They argue that as well as strengthening growth, supplementing investment in science results in better job opportunities and higher wages.  This is especially useful now when so many Americans believe their salaries are not conducive to their everyday expenses.  Johnson said:

“Good jobs are for MIT graduates, but they’re also for people who don’t finish college. They’re for people who drop out of high school. There’s a tremendous amount of anxiety across the country.”

According to Bloomberg’s US State Innovation Index, California is America’s “most innovative economy” based on the following factors:

  1. STEM jobs
  2. R&D
  3. Firms in technology
  4. Productivity
  5. Individuals who have science/engineering degrees.

Perhaps therefore not surprisingly – supporting Johnson and Gruber’s theory – a CNBC article found that California accounted for almost ¾ of non-farm jobs created in America in February; an additional 14,600 (nonfarm) jobs were added by the state last  month; a report found that nonfarm payrolls in America increased by 20,000 jobs. Furthermore, Forbes contributor Mike Montgomery found that “technology can help prevent future California wildfires.” So there really is a lot to be said in favor of the benefits of technology for a state (and country’s) economic welfare.

Looking for a Job?

A job is so much more than a paycheck.  Obviously the monthly wage one brings home is crucial but having a place to go every day benefits one’s self-esteem; bolsters social skills and can even take one’s mind off everyday worries.  As such, the more people who are in gainful employment, the better for them, their families and society as a whole.  Here we take a brief look at which US states offer the best employment opportunities.

GoBankingRates recently conducted a study on the best places to find a job.  While nationwide the last decade has witnessed a 17+ percent growth rate, different states have varied employment growth rates.  For example, Colorado seems to offer the most employment opportunities and has a five year average annual unemployment rate of only 5. 7 percent.  Not only that but if you do live there, public transportation is good and improving. Private transportation is on the same page since there are now new vehicles in the market, powered by local electricity.  This of course is great for the environment and supplements the state’s economic development while offering customers reduced energy costs.

Over in New Hampshire – the second best place to find a  job in America right now – unemployment figures are a mere 3.2 percent and the state has added a third additional job vacancies than people seeking work.  Offering some of the lowest property taxes in the nation, with a median price of a home estimated at $244,900, economics look good for people living in the state of New Hampshire.

And then there is Utah (employment growth rates of 12.5 percent for 5 years and 17.4 percent for 10) with an unemployment average of just 3.4 percent in five years.  Minnesota also boasted a 10 year employment growth of 9.4 percent with one of the lowest unemployment rates nationwide. 

So job seekers have quite a lot to consider. If it does seem you’re just not getting the job you need/want, check out these other states for greater success.

America’s Economy 2018-19: To Grow or Not to Grow

Trump’s 2018 goal for the economy was a growth rate of 3%.  The US economy reached 2.9%, making it “the fastest gain for the economy since 2015.”  One of the biggest aids for this impressive figure was Trump’s “largest corporate tax cut in U.S. history… as well as additional government spending on military and domestic programs.”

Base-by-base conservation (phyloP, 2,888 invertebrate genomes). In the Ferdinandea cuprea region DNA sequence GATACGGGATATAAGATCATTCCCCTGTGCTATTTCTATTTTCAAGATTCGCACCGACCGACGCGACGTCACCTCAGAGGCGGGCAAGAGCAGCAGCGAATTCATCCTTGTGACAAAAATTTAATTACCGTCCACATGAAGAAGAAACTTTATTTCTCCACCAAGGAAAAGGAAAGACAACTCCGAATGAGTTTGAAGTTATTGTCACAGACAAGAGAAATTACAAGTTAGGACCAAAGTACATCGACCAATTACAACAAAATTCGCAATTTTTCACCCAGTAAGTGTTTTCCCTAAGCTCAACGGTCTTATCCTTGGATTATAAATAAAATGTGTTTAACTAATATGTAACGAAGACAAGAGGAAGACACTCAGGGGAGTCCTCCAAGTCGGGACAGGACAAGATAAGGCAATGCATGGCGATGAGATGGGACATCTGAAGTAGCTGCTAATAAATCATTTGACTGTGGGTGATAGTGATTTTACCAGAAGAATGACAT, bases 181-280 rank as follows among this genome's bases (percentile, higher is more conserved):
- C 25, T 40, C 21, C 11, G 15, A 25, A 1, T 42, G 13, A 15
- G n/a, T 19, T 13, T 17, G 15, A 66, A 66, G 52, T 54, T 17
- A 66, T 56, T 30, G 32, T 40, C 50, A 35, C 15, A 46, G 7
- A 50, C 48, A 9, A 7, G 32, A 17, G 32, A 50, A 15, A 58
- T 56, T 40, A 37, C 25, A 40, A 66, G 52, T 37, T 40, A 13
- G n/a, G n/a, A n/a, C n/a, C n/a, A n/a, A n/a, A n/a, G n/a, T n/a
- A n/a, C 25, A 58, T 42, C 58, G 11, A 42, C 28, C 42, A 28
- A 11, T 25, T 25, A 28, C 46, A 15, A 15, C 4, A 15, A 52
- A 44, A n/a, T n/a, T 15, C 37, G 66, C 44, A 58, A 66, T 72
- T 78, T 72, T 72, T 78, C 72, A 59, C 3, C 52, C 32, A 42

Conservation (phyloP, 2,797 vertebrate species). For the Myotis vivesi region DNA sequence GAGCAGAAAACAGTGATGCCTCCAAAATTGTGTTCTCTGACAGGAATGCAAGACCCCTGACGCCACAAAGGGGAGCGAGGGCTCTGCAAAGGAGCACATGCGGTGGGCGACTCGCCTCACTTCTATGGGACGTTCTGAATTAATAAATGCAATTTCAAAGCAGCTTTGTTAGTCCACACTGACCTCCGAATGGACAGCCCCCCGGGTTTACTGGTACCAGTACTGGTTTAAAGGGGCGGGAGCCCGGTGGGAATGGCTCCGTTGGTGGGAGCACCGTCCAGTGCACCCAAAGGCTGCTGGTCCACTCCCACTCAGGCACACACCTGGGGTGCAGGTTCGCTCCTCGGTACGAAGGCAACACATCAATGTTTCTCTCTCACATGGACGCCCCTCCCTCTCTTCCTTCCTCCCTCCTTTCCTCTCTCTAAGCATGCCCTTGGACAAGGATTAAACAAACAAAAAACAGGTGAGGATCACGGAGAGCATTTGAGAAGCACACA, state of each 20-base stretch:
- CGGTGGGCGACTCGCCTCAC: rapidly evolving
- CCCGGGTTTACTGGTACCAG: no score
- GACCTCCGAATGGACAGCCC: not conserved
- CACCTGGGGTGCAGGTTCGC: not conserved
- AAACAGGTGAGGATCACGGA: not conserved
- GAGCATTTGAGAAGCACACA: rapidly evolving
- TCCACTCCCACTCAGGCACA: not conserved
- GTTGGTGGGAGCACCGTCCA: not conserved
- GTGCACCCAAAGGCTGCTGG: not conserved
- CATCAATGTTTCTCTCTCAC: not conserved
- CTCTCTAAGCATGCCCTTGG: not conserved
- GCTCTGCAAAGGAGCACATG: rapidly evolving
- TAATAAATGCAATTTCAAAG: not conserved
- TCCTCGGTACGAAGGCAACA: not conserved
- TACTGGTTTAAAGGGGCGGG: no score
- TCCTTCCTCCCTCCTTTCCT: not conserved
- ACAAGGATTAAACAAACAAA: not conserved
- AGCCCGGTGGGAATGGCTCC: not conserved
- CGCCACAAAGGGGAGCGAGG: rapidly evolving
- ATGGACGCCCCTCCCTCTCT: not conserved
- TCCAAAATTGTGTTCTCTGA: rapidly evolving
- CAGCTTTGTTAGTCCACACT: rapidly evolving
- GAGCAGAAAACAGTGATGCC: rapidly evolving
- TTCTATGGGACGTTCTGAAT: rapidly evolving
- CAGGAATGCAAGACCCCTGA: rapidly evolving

According to head of Trump’s Council of Economic Advisors, Kevin Hassett:

“Our policies are working. We said there would be a capital spending boom and we would get 3.1 percent growth. That is what happened.”


According to many economists, growth is predicted to slow this year though – only reaching 2.3% according to the Federal Reserve.  Perhaps even lower given what is transpiring in Europe and China.  According to KPMG’s Chief Economist Constance Hunter, while consumption remains:

“strong…[his] main concern is housing investment which fell for the fourth consecutive quarter. If this continues into 2019, it will be a worrying signal for future growth.”

In addition, statistics from the White House showed that 2018 also benefited from “output rising by $560 billion over the four quarters of the year.”  In addition:

“Gross private domestic investment, just 17 percent of GDP at the start of the year, accounted for 36 percent of the growth in real GDP in 2018.  Real investment in intellectual property products, up 10.8 percent, and grew at its fastest pace since 1999.”

Indeed, America’s economy in 2018 – while there are indicators for cause for concern – did grow at a respectable pace.

US State Budgets: A Glance

State budget proposals often fluctuate.  It can be challenging for Mayors and their teams to put together just the right combination for their needs.  That changes a lot and henceforth so do their proposals.

One example of this is Minnesota.  Over in St. Paul, an announcement was made by Governor Tim Walz of some budget modifications.  Faced with a forecast of sluggish economic growth, Walz reduced some budget requests.  But none of these impacted health and education which remain high in his priority list. Walz’s first budget proposal was based on when the situation would have given him a surplus of $1.5b.  According to Myron Frans, Management and Budget Commissioner:

“The revised budget is balanced, it is fiscally sound.  Our revised budget continues to invest in education, health care, community prosperity and provides a positive balance in ’22 and ’23.”